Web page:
The Block NZ is back, and there couldn’t be a better time for people to give up three months of their lives in the hope of making some money. Our Chart of the Month shows there is a strong correlation between house price growth in Auckland and the average profits made on the show.
Electricity prices have spiked in recent months, with the cost of generating power pushed up by low hydro lake levels and decreased gas output.
Usually in our monthly newsletter we feature a single “chart of the month”, but this time we are featuring April as the “month of the chart” and making a chart for each day. Cédric Scherer and Dominic Royé have organised the #30DayChartChallenge on Twitter, inspired by the success of the similar #30DayMapChallenge, as a chance … Read more Month of the Chart
With Easter occurring later this week, there’s an increased interest in all things chocolate. In the March 2021 Chart of the Month, we wanted to dive into the numbers and see where Sunday’s easter egg hunt might have originated from, where we make our local chocolate, and where it might eventually end up (aside from our stomachs).
It’s been a long year with not a whole lot of cheery news, as COVID-19 upended plans and lives across the globe. In an attempt to bring some light-hearted fun as we hurtle towards the end of 2020, we’ve focused the Chart of the Month on some of our best friends: Dogs.
Since the borders were closed in March, we have consistently argued that an increase in spending by New Zealanders on domestic holidays could never make up for the loss in revenue from foreign visitors. Data for 2019 shows that international tourism was worth $16.0b to the New Zealand economy, while Kiwis spent $6.2b on overseas holidays.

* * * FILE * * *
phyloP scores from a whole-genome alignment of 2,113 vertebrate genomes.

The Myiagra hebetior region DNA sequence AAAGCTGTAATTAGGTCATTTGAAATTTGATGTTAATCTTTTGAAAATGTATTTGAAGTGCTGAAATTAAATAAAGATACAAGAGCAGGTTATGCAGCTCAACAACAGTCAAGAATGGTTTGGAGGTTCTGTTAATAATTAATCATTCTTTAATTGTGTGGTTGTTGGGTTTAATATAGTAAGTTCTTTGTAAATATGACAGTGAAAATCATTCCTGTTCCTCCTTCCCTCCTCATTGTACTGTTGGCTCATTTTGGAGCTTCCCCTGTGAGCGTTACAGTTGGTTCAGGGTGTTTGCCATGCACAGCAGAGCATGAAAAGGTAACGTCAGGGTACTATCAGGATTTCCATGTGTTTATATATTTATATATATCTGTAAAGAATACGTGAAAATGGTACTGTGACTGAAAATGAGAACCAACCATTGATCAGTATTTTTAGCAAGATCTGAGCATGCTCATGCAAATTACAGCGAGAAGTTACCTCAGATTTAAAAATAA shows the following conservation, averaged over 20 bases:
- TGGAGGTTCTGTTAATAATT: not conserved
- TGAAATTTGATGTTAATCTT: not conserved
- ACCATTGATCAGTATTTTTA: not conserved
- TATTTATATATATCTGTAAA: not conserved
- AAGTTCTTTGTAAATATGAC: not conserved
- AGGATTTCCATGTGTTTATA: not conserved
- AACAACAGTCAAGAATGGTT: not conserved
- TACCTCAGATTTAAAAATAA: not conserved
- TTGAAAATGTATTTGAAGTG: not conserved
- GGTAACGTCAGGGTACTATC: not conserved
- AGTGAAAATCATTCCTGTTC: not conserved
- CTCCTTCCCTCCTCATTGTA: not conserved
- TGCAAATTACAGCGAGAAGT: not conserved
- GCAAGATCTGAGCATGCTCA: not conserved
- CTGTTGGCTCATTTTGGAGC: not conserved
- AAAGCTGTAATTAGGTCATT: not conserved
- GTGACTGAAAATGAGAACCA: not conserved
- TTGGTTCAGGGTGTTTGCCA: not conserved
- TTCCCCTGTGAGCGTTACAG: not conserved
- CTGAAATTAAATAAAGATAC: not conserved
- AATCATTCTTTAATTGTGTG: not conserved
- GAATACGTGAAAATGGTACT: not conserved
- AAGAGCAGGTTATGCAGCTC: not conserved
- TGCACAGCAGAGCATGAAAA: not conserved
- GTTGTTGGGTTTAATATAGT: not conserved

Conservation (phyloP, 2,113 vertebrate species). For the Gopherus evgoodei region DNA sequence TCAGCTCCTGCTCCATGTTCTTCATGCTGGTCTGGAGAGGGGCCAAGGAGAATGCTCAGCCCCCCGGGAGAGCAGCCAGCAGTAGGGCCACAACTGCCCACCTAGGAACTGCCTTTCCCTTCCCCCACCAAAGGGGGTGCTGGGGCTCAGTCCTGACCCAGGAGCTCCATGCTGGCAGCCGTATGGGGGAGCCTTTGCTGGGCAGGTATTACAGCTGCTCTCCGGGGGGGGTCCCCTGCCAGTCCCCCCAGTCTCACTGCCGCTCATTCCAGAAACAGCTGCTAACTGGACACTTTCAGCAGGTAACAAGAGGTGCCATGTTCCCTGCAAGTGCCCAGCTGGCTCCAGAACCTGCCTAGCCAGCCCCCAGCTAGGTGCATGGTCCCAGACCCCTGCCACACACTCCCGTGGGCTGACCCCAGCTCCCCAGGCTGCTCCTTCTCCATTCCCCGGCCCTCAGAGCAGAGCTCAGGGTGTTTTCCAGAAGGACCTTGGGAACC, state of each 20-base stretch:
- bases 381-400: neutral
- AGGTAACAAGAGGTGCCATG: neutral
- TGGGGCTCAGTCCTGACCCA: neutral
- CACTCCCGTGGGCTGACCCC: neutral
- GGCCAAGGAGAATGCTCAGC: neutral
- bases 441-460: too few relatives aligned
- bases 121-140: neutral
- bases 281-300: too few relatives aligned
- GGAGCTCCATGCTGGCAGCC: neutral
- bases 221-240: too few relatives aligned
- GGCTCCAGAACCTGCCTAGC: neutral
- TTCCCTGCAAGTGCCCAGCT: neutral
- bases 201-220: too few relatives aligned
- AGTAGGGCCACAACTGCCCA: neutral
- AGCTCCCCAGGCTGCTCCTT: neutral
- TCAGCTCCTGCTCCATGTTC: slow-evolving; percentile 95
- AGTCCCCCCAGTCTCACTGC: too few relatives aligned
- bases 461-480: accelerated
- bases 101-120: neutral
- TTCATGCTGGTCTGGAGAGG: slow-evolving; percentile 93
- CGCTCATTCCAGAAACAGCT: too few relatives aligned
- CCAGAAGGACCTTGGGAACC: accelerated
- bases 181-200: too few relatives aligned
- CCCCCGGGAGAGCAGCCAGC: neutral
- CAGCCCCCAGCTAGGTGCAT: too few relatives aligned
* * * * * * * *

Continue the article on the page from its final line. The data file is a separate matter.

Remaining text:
It’s abundantly clear that the COVID-19 pandemic and economic downturn isn’t hitting all groups equally, with job losses more concentrated among groups like Māori, young people, and women. Infometrics analysis has also determined that many who are facing job losses are likely to be renters.
The New Zealand border has been closed since March, and with it, international tourism has all but vanished. International arrivals in July were 98% lower than a year ago, with only 3,521 arrivals. But even though there aren’t many new visitors arriving, there are quite a few still in New Zealand. Data published by StatsNZ estimates there to be somewhere between 90,000 and 140,000 international tourists currently residing across the country, which has implications for employment and support needs.
Over the past three months, much of New Zealand’s workforce (including the Infometrics team) has become far more accustomed to working from home, and to communicating with clients and teammates via Zoom, Teams, and other platforms.
One of the great things about working at Infometrics is the view of Wellington Harbour from our office window. Unfortunately, I haven’t seen it for over two months, and don’t expect to for a little while longer. So I thought I’d cheer myself up by recreating it in a scatterplot – more Art than Chart!